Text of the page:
Let me explain. Before I visit a new place, I try to learn as much as I can about its history. Call me a geek, but it makes the whole experience burst with life. Recently, as I have answered questions from friends, family and even strangers about my upcoming trip to Peru, I noticed what seems like a pervasive disconnect between the notion that it’s a super-cool, exotic vacation (which it is!), and an appreciation for the rich history of a civilization that lived, worked and died there. I am referring to the Incas, of course, but I knew there was a problem when more than one person told me they’re jealous because they’ve always wanted to see the Mayan ruins. I tell them they are in luck because their flight will be much shorter than mine.
Turns out, the Incas and the Mayans aren’t the same. In fact, they didn’t even hang out. Time and distance kind of got in the way.
Now, I’m no history snob. A fledgling history buff, at best. So trust me, I had to lean on Google and a small pile of library books to refresh my own understanding of Incan history. But I figured I wasn’t the only one with, shall we say, memory lapses. At times like this, I find starting with the basics prudent.
Feeling a little smarter after my quality time on various history sites, I tried a little experiment. It involved me cornering people and saying, “Quick! What’s the difference between Incas, Aztecs and Mayans?” Moving past the incredulous looks, which I get frequently, the most coherent answer I got was, “Um, well, they worshipped the sun and mysteriously disappeared from Mexico, right?” (For the record, the least coherent answer involved UFOs. Okay, so maybe I need new friends.)
The 411, should you ever find yourself on Jeopardy, is that the Mayans didn’t stop with sun worship. They also bowed to the moon gods, as well as to those of rain and corn. While they certainly inhabited parts of Mexico, their ‘hood also included parts of modern-day Belize, Guatemala, and Honduras.
Go ahead, look it up on a map. I’ll wait.
Now, of the three civilizations mentioned, the Mayans lasted the longest (came onto the scene around 1800 B.C.), but they disappeared rather abruptly around 900 A.D. The big mystery is why. There are many plausible theories, everything from overpopulation to endemic warfare to the exhaustion of their natural resources. I’m pretty sure none of the theories involve UFOs. Just a hunch.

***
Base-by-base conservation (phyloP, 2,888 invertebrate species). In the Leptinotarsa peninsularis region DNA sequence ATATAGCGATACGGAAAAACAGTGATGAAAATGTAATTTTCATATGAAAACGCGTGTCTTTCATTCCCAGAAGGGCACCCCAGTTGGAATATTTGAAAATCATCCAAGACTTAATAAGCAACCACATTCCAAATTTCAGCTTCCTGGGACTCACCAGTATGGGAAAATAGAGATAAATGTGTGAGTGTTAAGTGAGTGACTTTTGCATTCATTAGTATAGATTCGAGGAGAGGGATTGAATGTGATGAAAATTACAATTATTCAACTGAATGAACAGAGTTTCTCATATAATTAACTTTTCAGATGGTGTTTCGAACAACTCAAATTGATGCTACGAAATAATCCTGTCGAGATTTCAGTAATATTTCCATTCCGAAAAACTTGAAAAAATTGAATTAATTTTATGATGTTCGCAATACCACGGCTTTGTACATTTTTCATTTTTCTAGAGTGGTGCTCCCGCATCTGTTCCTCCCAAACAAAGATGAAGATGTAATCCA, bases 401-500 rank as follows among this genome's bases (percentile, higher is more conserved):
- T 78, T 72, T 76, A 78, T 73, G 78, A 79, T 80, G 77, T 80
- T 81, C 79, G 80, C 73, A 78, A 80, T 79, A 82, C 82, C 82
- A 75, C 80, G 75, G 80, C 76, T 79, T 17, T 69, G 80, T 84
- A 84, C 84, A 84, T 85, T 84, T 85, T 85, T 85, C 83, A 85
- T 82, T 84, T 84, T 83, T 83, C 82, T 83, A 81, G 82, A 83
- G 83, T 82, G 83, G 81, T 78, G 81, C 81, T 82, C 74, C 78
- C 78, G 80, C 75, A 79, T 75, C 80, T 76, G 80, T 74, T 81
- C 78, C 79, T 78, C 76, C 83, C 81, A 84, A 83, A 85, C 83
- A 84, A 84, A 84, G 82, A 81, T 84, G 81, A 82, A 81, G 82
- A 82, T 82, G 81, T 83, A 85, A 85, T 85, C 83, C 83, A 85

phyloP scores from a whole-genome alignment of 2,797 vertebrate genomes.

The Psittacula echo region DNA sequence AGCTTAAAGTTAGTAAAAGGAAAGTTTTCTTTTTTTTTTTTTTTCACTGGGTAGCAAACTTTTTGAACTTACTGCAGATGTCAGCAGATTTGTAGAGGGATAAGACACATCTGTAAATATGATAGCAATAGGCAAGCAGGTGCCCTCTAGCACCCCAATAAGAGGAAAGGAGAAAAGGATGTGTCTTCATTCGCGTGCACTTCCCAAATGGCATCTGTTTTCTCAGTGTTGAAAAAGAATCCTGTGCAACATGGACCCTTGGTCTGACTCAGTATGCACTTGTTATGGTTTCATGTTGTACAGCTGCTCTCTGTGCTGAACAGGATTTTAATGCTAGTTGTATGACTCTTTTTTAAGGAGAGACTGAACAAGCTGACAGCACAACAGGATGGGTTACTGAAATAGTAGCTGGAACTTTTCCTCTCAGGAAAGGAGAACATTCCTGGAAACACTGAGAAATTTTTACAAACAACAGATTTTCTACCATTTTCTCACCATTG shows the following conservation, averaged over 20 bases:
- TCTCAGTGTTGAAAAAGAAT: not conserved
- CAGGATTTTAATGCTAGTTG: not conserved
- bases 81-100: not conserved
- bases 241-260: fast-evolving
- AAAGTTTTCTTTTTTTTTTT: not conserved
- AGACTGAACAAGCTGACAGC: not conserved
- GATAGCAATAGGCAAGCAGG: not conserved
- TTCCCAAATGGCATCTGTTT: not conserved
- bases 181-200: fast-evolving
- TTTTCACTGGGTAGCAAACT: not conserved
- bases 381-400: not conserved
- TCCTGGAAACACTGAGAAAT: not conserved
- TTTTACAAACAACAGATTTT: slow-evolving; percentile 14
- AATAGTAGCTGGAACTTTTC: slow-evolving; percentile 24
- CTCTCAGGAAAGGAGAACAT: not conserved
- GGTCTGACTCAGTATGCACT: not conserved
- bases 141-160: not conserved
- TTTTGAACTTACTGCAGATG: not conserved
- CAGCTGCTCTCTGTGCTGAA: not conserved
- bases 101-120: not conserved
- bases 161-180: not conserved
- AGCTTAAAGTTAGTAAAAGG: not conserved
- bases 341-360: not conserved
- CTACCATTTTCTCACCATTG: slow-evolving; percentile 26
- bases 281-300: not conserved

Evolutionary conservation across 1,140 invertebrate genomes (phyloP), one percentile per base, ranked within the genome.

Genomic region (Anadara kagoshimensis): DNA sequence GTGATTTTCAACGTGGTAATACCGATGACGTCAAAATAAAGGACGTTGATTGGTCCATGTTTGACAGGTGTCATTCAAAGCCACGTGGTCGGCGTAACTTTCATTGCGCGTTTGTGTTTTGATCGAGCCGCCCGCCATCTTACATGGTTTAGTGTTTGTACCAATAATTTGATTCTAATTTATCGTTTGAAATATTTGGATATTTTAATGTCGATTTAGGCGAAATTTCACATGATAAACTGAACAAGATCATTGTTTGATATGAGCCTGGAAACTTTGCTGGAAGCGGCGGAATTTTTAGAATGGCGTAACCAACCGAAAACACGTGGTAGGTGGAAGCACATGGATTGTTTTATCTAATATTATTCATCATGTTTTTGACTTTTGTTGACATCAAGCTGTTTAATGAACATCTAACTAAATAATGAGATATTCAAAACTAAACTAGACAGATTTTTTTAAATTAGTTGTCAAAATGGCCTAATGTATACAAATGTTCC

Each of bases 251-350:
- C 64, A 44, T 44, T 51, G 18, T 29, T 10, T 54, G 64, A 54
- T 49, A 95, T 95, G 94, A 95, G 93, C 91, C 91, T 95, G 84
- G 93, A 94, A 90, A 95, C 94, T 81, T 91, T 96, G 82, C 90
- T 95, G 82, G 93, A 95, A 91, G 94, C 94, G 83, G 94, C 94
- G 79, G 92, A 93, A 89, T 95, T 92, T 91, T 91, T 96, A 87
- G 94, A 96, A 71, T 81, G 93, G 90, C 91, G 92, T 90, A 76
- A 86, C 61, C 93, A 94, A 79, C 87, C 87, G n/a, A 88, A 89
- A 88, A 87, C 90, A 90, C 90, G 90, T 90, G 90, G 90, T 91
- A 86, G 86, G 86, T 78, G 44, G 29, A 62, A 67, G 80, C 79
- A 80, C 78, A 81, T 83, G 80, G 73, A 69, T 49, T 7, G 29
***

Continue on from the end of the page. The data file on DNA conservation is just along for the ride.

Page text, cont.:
The Aztecs also lived in what is mostly modern-day Mexico about 400 years after the Mayans disappeared. They, too, worshipped the sun…along with hundreds of other gods and goddesses. Must have made for some great stand-up comedy: “So CentzonTotochtin, the god of intoxication, and Tlazolteotl, the goddess of filth, guilt and cleansing walk into a bar…” You get the idea.
On a less humorous note, there is no mystery surrounding the fall of the Aztecs. After much I-Can’t-Make-This-Stuff-Up kind of drama, Spanish Conquistador Hernán Cortés overthrew the Aztecs by force in 1521, razing their capital and building Mexico City on its ruins. Around 240,000 people died in that conquest.
A few years later, the Incas, way down in the area of modern-day Peru, had their own issues with a Spanish Conquistador by the name of Francisco Pizarro. Ironically, Pizarro was inspired by Hernán Cortés and his defeat of the Aztecs in Mexico. In 1533 he too met with a stunning victory for the Spanish flag with the fall of the Incan empire. Without any assistance from UFOs, I should add.
And so I give my friend credit for the “worshipped the sun” part of his answer. It’s true. All three civilizations did it. They also engaged in ritualistic human sacrifice. Hey, don’t judge…if you think our contemporary civilizations don’t do equally heinous things to each other, you might want to put down the sports page every now and then.
Speaking of heinous, stay tuned for my next post about Francisco Pizarro and how he overthrew the Incan empire with just 180 men at his side. The dude makes Voldemort seem like a pussycat…